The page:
[Oberon] PO2013 - Modules.Load - recursion
andreas_pirklbauer at yahoo.com
Sun May 31 07:49:33 CEST 2020
> 1. Catch the cyclic import during compilation. This would
> require modifying module ORB. It has been done before.
> Not that hard. about 25-50 additional lines.
I have been asked how to avoid cyclic imports. Here is one way
how to do it (see the references  -  at the end):
One needs to essentially store "module anchors" of *all* imported
(including re-imported) modules in the symbol files and propagate
such anchors across the entire import/export hierarchy.
There is just one small subtlety that absolutely needs to be addressed,
if you really want a solution that works in *all* possible cases: re-exports
and re-imports: In Oberon, a type T0 exported by a module M0 and
imported by a module M1 can be *re-exported* by M1 (for example as
a type of a non-exported record field) *and* their imports in another
client module M2 - which imports M1 - may be hidden. These so-called
"re-imports" absolutely need to be traced across the module hierarchy
and one way to do that is by propagating using module descriptions
called “module anchors” (essentially module name and key).
For some possible implementations of the full solution, see  - .
As one can see, the general problem of detecting cyclic imports
*at compile time* has actually been solved immediately after Oberon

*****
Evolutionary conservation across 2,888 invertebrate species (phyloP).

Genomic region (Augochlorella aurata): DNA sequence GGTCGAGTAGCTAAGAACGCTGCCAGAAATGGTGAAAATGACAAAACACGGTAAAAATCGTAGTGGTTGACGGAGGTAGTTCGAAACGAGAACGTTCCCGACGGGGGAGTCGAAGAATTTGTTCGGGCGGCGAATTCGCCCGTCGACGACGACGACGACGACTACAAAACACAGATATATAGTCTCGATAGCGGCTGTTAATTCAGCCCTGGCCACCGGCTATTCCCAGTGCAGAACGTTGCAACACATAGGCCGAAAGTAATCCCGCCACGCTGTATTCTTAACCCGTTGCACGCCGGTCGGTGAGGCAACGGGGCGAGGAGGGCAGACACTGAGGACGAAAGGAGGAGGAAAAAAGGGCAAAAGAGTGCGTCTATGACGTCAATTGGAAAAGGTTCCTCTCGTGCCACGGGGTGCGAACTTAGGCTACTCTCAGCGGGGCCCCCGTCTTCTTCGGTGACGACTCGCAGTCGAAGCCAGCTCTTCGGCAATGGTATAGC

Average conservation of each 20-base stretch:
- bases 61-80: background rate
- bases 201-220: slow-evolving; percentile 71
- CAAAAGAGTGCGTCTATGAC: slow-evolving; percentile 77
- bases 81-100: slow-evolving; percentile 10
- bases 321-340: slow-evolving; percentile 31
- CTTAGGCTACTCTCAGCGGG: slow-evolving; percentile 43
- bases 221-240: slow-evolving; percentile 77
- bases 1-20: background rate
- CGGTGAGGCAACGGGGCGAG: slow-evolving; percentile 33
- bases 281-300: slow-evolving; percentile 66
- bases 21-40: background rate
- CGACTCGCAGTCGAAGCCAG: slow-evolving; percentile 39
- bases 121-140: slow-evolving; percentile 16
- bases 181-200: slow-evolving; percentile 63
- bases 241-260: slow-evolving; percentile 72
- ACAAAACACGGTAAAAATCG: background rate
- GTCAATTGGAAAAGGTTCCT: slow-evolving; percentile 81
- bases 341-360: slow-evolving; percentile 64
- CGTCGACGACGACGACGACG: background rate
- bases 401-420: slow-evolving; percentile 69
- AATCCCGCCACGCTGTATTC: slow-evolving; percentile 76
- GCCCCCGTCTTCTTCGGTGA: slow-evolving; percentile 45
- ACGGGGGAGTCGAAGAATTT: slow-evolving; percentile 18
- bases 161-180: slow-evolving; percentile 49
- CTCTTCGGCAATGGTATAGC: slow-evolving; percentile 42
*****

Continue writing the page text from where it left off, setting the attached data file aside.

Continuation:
was originally developed on Ceres around 1990, see . I remember
vivid discussions on that at the CS institute in Zurich around this time.
A corollary is that *if* one implements the full solution, one no longer
needs to replace the simple recursive module loader by an iterative one,
as now the compiler *guarantees* that cyclic imports can never occur.
However, when the original Oberon system (and PO 2013) was built,
it was (probably) felt that this general solution is overkill. Here is why:
Since the *language* also does not *allow* cyclic imports - except when
you construct a pathological case like in the last post - why solving the
A classic Wirthian simplification: No need to detect cyclic imports at
compile time because the language does not allow them. Therefore,
a simple and easy-to-understand recursive module loader suffices.
One may agree or disagree with this. After all, the extra cost of the
full solution is only 25-50 lines. But it’s the approach chosen in PO13.
 Griesemer R. On the Linearization of Graphs and Writing Symbol
Files. Computersysteme ETH Zürich, Technical Report No. 156a (1991)
 The OP2 compiler. Essentially implements 
 The oberonc compiler. Essentially implements . (see
 ORB13CheckCyclicImports.Mod, ORP13CheckCyclicImports.Mod at
This solution works on PO 2013, but as a proof-of-concept only. The
implementation cost is ~25 additional lines to module ORB. But it
essentially just retrofits the implementation of  by mimicking
module anchors in the symbol table itself (instead of using a
separate global module (called GMod or similar). So the module
anchors (=module descriptions, essentially name and key) come
as an *afterthought*. This solution is therefore not recommended.
If you want to check for all cyclic imports (including cyclic imports
among re-exported and re-imported modules) in a “clean” way, use
the "module table” model of ,  or 
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